“Women don’t ask.”
Whether that “ask” is for a pay raise, promotion, or more flexibility at work, this is what women are so often told, and perhaps even more often what they tell themselves. Gender bias is a major issue in the workplace, and it’s one that persists and continues to thwart equality. Yet unconscious self-bias also plays a large role in holding women back.
Now, let’s take another look at the statement that women “don’t ask.” Why don’t they ask? If they started to, would it make a difference? A 2016 Ellevate Network survey of professional women reported that of the 1,108 women surveyed, 63 percent of them reported that they had never asked for a raise. The survey also found, however, that of the 25 percent of women who said that they did ask, 75 percent of them received a raise.
So, the question comes down to, why don’t women ask? In her book “Women Don’t Ask,” WIN Summit speaker Sara Laschever claims that women tend to have a low sense of personal entitlement, which deters them from asking for more than they already have. This is an example of unconscious self-bias. Men tend to have a higher sense of entitlement and will continually ask for more, not because they deserve more than women, but just because they often feel more comfortable asking, regardless of the outcome.
A striking illustration of this bias comes from a study conducted by Laschever and her co-author Linda Babcock. It is succinctly described in a recent Forbes article:
“Participants were told they’d be paid between between $3 and $10 for playing the game Boggle (a word search game). Once they completed several rounds of the game, the participants were given $3 by the experimenter, and told ‘Here’s $3. Is $3 okay?’ If they directly asked for more money, they were paid $10. However, if they merely complained about their pay, they were not paid more. Male and female participants thought they did equally well playing Boggle, so there was no gender differences in perceptions of their performance. Perhaps not surprisingly, men and women were equally likely to complain about only receiving $3 for their time. However, men were nine times more likely than the women to directly ask the experimenter for more money.”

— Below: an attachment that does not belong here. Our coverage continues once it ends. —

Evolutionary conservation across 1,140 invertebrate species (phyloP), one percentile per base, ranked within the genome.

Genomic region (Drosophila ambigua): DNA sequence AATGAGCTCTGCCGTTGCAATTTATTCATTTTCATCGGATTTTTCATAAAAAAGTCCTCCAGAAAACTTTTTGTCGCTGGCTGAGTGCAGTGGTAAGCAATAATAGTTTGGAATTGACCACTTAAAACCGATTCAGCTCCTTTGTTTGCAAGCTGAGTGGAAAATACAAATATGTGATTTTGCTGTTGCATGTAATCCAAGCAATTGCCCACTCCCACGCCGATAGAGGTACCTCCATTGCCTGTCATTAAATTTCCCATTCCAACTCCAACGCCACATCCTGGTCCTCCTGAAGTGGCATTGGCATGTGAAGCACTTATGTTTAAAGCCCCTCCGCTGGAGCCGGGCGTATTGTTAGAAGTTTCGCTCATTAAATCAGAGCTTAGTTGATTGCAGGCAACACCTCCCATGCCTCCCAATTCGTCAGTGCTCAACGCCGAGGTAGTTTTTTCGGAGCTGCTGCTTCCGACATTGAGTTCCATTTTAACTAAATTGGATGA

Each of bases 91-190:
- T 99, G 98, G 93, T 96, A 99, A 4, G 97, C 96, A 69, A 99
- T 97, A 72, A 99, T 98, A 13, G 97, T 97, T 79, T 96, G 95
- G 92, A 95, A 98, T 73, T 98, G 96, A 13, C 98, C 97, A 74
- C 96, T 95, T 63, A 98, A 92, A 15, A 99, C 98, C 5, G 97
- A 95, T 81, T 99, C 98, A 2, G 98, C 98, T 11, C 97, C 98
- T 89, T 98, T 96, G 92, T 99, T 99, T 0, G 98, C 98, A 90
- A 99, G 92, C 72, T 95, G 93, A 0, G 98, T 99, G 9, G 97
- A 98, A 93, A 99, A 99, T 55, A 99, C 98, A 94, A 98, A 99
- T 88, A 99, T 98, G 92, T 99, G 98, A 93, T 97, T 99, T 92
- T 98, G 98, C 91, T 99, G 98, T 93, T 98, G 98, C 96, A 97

In this case, all the participants had to do was simply ask for more money. They didn’t need to give any reasons, explanations, or use any negotiation tactics. However, the women still shied away from asking. They likely did not know what they would have to do to receive the money, and rather than enter into an unknown situation, they accepted the lower amount. They did not see themselves as entitled to the larger amount.
So, what can we do to help women combat the unconscious self-bias? According to Margaret A. Neale, Stanford Professor of Negotiation, one reason women don’t ask is because they don’t properly prepare. It is already scary enough to walk into a superior’s office to ask for a higher salary, better hours, or some other benefit, but imagine attempting that conversation without any preparation.
WIN Summit is committed to educating women in the art of negotiation. We strongly believe that by increasing women's’ preparedness for negotiations, we can work to combat the unconscious self-bias. In turn, we are doing our part to fight for gender equality in the workplace.
If you are looking to improve your negotiation skills, we invite you to join us on August 8, 2017 at Madison Square Garden in NYC for A Night of Negotiation, featuring WIN Summit speaker and Columbia Professor Dr. Beth Fisher Yoshida. Following a short negotiation seminar, there will be networking and food, which will culminate in watching the New York Liberty play the Indiana Fever. Buy your tickets here!